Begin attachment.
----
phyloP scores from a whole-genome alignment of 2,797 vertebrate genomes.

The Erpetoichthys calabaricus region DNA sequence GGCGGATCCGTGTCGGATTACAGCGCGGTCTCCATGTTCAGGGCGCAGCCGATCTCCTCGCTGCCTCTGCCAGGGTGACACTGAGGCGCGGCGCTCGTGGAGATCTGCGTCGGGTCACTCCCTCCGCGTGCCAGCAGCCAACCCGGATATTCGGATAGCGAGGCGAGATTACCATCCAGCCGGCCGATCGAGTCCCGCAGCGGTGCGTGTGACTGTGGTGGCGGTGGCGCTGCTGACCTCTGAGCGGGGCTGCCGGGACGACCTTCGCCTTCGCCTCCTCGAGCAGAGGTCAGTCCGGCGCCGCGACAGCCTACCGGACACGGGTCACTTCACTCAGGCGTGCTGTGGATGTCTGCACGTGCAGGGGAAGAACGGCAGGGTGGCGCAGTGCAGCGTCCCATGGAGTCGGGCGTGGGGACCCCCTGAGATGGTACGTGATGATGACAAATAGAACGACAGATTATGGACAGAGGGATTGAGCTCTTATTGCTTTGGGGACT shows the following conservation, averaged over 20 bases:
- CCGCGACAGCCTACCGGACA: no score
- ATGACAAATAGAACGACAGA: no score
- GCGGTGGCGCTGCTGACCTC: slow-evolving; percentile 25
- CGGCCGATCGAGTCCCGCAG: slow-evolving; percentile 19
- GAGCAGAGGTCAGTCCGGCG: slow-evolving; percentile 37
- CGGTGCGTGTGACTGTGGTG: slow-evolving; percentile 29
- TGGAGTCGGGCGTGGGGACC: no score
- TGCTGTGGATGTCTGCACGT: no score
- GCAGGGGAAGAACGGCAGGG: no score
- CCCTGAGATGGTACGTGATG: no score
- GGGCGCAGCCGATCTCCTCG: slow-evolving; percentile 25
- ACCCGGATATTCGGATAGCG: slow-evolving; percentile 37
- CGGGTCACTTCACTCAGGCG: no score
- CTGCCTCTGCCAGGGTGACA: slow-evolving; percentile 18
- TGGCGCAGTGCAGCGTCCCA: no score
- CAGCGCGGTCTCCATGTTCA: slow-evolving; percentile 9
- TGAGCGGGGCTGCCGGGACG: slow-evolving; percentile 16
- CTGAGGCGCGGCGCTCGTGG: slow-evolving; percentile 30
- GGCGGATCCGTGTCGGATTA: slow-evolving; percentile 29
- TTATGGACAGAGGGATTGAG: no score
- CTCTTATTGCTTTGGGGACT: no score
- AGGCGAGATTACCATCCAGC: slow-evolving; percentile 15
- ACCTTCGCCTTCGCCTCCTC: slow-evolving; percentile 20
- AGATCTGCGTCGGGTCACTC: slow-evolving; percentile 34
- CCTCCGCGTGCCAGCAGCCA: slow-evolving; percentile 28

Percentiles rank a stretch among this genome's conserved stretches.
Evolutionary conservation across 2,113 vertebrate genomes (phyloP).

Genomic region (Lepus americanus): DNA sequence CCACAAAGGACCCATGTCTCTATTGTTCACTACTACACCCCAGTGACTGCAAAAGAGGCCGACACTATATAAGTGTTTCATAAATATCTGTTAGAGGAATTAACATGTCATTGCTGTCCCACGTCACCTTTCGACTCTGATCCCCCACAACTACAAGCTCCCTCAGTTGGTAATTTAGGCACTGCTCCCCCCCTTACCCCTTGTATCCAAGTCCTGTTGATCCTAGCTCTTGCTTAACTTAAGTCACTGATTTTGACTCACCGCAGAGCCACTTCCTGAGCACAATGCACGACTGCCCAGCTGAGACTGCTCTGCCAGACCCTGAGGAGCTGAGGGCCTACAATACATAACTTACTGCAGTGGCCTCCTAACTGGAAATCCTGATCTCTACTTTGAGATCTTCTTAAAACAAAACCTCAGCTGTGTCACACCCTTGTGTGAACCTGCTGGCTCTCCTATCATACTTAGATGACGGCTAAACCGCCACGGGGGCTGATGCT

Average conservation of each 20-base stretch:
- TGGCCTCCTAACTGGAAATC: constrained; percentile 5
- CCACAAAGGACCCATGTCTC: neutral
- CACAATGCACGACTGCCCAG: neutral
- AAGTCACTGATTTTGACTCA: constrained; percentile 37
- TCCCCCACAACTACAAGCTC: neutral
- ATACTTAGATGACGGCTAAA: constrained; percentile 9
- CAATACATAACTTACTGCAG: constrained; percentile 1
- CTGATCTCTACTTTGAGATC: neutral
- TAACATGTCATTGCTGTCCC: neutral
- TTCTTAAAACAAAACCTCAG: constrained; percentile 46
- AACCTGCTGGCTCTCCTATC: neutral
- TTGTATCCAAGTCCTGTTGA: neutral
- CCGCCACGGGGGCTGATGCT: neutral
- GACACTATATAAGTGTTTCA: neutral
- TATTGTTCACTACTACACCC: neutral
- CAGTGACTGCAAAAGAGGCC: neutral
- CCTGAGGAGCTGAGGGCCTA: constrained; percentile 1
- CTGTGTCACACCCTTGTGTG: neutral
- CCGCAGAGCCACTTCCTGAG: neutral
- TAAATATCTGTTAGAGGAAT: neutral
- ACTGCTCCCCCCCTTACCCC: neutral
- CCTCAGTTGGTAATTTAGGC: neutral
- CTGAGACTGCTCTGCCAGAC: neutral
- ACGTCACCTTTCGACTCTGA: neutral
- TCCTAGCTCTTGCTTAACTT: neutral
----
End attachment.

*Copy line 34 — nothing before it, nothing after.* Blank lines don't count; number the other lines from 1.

- CACAATGCACGACTGCCCAG: neutral